Nigeria is determined to cut the contracting cycle –the time between the bidding process and the actual award of contracts– in the country’s oil and gas industry from the current average period of two to four years, to just six months, Premium Times reported.
According to the Minister of State for Petroleum Resources, Ibe Kachikwu, the long contracting cycle in the industry is responsible for the high cost per barrel of the crude oil produced by Nigeria, compared to other member countries of the Organization of Petroleum Exporting Countries, OPEC. The Chairman of the Petroleum Technology Association of Nigeria, PETAN, Emeka Ene, said recently that Nigeria current spends an average of $30 to $35 to produce a barrel of oil.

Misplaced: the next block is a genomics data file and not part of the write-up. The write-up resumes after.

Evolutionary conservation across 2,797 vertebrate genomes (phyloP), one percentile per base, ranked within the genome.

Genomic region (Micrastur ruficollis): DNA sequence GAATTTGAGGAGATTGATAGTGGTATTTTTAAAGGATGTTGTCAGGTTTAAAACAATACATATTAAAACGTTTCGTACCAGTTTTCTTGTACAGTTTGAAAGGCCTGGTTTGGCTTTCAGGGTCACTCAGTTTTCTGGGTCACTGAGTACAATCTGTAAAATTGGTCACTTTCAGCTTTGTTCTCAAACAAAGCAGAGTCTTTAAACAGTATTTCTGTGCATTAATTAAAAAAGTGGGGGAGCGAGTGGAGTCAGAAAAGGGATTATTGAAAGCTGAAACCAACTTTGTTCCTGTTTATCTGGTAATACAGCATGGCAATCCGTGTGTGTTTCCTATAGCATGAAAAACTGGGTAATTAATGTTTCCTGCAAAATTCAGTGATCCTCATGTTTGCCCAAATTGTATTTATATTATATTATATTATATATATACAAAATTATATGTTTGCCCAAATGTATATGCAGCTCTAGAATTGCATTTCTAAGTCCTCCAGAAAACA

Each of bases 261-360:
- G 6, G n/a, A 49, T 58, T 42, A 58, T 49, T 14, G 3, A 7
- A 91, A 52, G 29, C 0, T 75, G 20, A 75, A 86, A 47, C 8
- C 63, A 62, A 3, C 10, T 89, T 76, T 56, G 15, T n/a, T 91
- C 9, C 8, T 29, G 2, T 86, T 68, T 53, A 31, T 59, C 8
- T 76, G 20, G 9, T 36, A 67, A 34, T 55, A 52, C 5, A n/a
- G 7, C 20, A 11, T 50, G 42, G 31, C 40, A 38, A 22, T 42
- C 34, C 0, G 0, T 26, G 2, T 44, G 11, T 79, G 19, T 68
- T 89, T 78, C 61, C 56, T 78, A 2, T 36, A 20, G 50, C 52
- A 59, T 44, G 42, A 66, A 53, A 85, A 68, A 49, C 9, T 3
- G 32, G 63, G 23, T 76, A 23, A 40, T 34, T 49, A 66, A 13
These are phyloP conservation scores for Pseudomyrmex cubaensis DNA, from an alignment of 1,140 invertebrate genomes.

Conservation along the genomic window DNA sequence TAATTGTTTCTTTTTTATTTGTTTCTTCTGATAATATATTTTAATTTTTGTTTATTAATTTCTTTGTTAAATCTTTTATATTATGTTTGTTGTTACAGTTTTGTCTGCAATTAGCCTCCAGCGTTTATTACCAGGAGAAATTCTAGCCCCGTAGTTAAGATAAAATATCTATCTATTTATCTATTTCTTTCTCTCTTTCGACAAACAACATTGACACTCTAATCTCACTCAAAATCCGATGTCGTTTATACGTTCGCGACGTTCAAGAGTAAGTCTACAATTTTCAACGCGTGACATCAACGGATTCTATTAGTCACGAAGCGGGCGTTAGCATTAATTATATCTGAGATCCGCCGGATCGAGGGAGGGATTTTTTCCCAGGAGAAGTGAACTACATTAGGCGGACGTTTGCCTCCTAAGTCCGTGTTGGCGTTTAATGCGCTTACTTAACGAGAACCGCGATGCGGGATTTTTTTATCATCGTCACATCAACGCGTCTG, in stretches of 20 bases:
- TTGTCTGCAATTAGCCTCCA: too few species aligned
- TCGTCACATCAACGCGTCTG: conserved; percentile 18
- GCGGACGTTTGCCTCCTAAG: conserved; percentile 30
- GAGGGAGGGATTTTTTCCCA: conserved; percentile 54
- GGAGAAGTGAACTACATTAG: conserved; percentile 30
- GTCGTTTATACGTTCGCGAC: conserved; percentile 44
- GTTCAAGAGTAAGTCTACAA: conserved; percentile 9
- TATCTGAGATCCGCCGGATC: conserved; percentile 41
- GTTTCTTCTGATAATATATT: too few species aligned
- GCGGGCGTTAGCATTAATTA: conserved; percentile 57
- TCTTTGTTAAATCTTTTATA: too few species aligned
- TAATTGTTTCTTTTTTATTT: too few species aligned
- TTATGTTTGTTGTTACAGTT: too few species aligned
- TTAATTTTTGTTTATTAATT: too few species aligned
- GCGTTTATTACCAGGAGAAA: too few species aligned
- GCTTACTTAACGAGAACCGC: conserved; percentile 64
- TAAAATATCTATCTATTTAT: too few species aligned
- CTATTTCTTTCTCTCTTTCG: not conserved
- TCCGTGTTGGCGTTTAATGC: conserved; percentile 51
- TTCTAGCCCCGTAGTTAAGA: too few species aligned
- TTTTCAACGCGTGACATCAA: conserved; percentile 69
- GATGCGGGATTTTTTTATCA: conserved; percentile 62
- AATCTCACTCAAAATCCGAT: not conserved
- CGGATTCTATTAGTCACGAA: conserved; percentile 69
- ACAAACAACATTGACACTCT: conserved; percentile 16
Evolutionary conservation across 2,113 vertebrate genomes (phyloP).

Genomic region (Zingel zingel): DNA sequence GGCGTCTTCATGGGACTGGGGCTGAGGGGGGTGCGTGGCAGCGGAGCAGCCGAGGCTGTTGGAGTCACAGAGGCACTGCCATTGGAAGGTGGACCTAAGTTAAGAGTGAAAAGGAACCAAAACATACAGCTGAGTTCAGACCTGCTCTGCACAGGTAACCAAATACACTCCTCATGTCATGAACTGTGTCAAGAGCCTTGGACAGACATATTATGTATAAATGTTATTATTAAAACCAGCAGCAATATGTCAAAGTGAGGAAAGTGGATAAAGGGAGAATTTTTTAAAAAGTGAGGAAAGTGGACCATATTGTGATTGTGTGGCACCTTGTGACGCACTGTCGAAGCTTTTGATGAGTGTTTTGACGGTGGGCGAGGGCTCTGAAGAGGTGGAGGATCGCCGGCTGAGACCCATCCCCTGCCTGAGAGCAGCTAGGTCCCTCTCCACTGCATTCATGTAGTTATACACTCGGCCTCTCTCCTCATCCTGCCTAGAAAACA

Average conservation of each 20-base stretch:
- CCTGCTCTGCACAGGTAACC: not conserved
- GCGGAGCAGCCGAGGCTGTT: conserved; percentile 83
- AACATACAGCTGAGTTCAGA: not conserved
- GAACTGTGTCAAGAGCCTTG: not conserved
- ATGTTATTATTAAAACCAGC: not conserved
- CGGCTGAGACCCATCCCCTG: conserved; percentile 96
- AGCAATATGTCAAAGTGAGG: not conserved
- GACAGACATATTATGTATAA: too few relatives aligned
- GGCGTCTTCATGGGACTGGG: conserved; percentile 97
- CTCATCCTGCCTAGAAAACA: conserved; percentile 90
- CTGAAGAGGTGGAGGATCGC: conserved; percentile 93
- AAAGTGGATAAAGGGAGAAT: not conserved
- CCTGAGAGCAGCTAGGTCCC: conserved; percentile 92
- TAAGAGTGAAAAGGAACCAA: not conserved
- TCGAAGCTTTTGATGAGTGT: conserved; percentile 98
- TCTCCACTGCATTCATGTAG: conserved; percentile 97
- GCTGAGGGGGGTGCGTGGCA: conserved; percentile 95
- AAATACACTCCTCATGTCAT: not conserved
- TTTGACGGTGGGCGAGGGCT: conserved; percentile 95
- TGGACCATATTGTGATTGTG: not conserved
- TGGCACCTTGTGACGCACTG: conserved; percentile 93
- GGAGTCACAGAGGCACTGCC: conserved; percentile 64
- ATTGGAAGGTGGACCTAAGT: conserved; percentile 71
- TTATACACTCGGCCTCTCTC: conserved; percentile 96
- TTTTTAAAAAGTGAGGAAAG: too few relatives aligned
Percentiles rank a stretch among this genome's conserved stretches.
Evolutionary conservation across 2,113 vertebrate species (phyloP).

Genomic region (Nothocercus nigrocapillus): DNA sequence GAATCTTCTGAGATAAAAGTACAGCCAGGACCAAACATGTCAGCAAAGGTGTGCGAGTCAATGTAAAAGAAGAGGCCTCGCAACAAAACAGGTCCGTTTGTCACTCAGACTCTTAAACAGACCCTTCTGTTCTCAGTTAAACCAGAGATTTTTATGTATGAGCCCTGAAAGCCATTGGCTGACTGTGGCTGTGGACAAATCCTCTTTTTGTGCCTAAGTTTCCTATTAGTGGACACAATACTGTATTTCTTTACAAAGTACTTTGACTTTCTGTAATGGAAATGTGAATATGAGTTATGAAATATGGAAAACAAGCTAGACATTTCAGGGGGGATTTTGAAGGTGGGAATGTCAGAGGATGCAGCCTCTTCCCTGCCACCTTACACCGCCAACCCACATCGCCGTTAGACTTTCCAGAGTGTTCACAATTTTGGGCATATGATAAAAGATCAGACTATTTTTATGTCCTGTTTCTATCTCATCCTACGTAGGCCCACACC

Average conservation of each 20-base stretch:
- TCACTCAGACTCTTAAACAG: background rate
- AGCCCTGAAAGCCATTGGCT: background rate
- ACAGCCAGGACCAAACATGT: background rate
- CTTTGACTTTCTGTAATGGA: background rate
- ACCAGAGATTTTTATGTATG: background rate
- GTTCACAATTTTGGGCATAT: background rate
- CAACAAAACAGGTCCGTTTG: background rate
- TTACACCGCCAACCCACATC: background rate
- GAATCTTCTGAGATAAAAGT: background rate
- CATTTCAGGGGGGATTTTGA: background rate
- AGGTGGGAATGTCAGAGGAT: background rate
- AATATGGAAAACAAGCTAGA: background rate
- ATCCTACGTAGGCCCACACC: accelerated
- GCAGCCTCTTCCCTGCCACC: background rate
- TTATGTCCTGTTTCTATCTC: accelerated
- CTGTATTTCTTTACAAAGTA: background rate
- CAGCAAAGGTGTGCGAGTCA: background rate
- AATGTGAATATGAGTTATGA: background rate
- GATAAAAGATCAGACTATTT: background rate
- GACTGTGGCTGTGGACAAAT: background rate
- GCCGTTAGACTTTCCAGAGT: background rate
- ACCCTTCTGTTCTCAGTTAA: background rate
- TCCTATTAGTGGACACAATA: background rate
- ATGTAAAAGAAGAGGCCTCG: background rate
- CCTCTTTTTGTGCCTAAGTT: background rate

It was also reported by All Africa that the Minister, who was represented by a Group General Manager, Sajebor Stephen, said the contract approving entities were already implementing a new strategy to develop a single contracting procedure which would soon be unveiled for the industry. It would help, as he said, to eliminate problems associated with multiplicity of bidders, application of manual tools in bid evaluation and divergent tender requirements by approving entities.